My chrome tab for Gmail shows something is in my inbox. I try to add a subdomain with FreeDNS, and I have no clue which option to use. I look at them all, none of them seems like what I want. I switch back to the tab I had of Dynamic DNS clients, pick one, and the website seems to be down. Some error about the server being interrupted. It replicates. Alright, pick another one. This one says it is friendly, and the download works. I go through the install process easily. Everything is nice and automatic. It seems to work. Looking at the FreeDNS thing again, Type CNAME seems to be what I want. I then try to set up FreeDNS Update. I give it my username and password, say get domain list, and it stalls. Or maybe returns nothing. I can't tell. I fiddle with FreeDNS some more, and finally get to work. I toss my username and password into FreeDNS again. Still nothing. I by sheer luck switch over to the Status panel, which tells me what has been happening. Somewhat. Vaguely. I try tracing the domain using the FreeDNS utility, which says a lot and tells me little. There is a little red thing, and I get the oh so helpful message of " is not equal to received type is cname."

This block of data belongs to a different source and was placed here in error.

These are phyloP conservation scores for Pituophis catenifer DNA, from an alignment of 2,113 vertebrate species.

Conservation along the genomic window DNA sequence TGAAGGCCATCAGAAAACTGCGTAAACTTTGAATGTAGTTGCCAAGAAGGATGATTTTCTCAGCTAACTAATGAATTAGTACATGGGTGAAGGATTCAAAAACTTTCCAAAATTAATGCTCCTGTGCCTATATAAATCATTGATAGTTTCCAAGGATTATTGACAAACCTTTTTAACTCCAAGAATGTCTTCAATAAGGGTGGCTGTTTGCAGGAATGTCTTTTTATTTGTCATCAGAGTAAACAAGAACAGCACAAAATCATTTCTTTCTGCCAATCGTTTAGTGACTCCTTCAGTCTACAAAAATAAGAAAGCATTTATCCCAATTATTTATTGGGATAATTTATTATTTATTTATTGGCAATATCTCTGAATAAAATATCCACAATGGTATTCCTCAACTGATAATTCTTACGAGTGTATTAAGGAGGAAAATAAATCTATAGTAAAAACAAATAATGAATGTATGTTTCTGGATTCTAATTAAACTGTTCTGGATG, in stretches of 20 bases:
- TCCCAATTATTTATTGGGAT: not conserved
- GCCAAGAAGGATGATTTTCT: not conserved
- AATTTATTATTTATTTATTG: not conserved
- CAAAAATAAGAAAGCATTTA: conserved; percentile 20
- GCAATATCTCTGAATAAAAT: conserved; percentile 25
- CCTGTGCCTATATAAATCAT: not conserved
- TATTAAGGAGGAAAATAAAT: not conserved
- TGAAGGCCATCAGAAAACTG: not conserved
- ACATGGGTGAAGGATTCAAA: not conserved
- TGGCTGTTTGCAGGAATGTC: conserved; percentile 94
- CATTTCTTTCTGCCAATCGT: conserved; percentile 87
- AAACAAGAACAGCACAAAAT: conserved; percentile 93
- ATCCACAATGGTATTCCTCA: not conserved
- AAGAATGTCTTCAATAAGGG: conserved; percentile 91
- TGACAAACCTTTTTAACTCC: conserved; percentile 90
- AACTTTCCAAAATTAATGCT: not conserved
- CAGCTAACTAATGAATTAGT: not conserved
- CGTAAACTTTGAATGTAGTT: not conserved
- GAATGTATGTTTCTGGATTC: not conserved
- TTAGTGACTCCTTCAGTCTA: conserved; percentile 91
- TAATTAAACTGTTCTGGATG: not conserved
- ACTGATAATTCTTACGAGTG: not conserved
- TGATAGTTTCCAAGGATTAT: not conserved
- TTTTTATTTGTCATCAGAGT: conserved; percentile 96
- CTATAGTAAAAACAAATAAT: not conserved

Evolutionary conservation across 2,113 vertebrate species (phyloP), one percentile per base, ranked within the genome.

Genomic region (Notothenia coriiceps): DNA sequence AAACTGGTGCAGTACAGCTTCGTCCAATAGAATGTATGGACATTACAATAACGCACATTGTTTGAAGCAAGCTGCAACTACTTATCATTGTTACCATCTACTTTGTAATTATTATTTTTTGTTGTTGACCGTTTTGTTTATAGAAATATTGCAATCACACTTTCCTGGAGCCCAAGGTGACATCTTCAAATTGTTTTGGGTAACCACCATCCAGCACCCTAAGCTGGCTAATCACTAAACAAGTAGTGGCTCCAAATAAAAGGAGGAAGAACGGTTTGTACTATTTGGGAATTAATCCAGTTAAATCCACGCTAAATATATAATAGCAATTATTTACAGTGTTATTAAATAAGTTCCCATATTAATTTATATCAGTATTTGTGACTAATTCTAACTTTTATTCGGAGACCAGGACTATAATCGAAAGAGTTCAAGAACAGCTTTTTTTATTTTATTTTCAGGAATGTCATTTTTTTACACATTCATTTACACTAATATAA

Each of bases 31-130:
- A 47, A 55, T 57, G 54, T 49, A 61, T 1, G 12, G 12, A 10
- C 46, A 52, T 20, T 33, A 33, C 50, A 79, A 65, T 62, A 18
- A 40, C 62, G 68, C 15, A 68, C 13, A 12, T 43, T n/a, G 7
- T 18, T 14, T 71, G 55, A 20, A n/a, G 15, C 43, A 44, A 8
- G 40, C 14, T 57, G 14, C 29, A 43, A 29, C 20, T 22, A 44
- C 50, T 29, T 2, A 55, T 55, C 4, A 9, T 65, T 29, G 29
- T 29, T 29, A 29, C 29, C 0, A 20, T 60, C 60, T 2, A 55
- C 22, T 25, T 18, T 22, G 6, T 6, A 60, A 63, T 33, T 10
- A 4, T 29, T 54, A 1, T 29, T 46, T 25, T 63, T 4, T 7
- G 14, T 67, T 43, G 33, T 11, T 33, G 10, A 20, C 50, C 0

It is now almost an hour after I started. I email the guy who made the program I tried to use, and I conclude that installing RetroShare will be a lot harder than I anticipated. For now I just skip past it, remembering that everything can be changed with the tools menu.

This is the exhaustion, annoyance, and befuddlement of a recreational programmer who is used to working with open source projects. I love the idea of RetroShare, but setting it up is less than fun.